Researchers have revealed that the rare ability of some individuals to control HIV infection without the need for medications may be explained by the tiny variants in a protein that alerts the immune system to the presence of infection.
An international research team led by investigators from the Ragon Institute of Massachusetts General Hospital (MGH), MIT and Harvard and from the Broad Institute of MIT and Harvard describe finding that differences in five amino acids in a protein called HLA-B are associated with whether or not HIV-infected individuals can control viral levels with their immune system only.
AdvertisementThe current investigation began with a genome-wide association study (GWAS) of almost 1,000 controllers and 2,600 individuals with progressive HIV infection, through a collaboration with the AIDS Clinical Trials Group. The GWAS, which tests variations at a million points in the human genome, identified some 300 sites that were statistically associated with immune control of HIV, all in regions of chromosome 6 that code for HLA proteins.
Further analysis narrowed the number of gene sites to four but could not indicate whether those differences actually affected viral control or were just located near the causal variants. Fully sequencing that genome region in all participants was not feasible, but a process developed by Sherman Jia - a medical student in the Harvard-MIT Health Sciences and Technology program, working with de Bakker at the Broad - pinpointed specific amino acids; and directly testing those sites associated five amino acids in the HLA-B protein with differences in viral control.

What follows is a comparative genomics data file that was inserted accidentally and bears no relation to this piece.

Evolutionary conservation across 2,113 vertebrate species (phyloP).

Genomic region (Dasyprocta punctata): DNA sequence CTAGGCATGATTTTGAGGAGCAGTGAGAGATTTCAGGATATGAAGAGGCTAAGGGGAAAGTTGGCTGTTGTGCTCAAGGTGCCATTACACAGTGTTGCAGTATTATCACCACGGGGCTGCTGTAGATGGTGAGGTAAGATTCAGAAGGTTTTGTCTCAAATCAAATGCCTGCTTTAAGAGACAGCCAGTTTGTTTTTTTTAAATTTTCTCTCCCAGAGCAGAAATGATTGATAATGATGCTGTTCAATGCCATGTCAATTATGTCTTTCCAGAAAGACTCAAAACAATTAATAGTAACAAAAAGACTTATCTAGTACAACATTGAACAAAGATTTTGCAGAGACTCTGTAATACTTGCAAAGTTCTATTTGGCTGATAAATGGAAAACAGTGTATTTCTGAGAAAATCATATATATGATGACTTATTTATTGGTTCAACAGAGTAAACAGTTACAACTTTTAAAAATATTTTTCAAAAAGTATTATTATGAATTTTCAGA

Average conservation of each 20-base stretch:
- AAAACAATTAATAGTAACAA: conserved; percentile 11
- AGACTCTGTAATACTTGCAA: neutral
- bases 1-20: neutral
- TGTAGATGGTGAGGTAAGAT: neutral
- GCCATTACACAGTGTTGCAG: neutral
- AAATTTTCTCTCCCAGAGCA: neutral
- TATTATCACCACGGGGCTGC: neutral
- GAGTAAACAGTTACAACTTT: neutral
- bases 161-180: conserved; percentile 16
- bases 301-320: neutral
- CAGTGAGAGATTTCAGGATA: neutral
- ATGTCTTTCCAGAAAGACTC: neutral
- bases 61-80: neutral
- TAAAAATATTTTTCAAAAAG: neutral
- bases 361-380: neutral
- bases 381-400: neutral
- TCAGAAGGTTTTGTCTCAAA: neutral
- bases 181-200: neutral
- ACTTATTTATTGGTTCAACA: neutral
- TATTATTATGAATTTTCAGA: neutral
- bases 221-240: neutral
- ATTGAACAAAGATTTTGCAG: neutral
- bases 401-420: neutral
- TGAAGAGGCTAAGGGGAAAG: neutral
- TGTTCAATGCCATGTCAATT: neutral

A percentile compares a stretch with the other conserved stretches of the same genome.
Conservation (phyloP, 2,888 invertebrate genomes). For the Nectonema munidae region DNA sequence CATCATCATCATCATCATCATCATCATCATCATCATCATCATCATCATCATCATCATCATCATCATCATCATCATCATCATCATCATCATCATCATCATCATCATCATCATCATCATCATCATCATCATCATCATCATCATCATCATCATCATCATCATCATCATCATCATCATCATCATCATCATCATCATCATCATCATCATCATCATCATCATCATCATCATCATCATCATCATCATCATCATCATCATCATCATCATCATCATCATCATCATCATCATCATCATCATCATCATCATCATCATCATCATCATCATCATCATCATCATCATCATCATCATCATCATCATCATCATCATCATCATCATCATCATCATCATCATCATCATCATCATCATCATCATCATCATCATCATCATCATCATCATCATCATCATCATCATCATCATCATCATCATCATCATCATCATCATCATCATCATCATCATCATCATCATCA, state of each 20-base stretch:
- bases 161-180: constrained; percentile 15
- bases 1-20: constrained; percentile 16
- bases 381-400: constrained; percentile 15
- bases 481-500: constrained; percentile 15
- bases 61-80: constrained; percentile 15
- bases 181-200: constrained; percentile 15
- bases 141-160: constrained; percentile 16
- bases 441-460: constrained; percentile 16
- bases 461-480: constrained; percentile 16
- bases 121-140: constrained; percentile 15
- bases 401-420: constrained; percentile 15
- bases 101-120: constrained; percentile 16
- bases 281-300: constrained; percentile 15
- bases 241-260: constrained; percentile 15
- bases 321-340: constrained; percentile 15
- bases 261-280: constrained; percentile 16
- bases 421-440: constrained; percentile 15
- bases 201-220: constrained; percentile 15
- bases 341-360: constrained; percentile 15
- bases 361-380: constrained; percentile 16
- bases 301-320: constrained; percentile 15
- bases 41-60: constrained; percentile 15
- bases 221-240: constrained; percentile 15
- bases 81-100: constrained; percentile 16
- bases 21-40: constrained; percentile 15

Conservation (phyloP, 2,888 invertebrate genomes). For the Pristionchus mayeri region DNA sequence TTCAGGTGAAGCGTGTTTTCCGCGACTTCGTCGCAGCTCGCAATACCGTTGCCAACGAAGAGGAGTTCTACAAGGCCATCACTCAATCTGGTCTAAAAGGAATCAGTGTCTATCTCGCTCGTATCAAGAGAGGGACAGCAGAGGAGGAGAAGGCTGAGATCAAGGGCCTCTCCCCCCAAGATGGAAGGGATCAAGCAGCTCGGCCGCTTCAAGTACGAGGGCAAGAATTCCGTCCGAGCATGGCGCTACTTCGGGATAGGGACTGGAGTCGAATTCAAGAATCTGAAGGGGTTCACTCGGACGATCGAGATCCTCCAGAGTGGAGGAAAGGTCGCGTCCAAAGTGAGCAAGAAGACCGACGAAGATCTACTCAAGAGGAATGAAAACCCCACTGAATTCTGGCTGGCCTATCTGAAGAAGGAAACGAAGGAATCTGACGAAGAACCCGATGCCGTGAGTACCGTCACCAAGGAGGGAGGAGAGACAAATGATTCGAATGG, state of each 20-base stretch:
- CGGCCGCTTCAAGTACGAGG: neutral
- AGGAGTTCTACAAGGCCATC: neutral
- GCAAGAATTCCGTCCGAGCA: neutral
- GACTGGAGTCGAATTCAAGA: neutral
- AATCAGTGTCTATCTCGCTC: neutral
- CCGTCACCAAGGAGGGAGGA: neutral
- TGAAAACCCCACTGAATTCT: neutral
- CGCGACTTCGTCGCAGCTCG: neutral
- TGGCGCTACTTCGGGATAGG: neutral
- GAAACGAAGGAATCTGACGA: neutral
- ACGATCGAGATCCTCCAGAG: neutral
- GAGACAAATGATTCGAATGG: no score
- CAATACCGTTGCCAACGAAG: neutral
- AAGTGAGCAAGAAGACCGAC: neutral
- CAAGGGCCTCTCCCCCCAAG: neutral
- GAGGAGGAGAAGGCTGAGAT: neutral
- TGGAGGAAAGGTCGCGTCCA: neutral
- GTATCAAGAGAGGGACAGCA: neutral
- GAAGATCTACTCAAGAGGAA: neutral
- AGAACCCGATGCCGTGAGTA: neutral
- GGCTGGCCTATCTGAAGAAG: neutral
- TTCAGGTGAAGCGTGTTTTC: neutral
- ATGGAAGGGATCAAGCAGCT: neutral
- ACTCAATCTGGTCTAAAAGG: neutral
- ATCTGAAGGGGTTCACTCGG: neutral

HLA-B is essential to the process by which the immune system recognizes and destroys virus-infected cells. Usually HLA-B grabs onto viral protein segments called peptides that are inside the cell and carries them to the cell membrane where they essentially flag the infected cell for destruction by CD8 "killer" T cells. The portion of the HLA-B protein that grabs and displays viral peptides is called the binding pocket, and all of the five identified amino acid sites are in the lining of the binding pocket.
"Amino acid variation within the HLA-B binding pocket will impact its shape and structure, probably resulting in some peptides being presented effectively and others not," de Bakker said.
"Our work demonstrates that these variants could make a crucial difference in the individual's ability to control HIV by changing how HLA-B presents peptides from this virus to the immune system."
The report has been published in Science.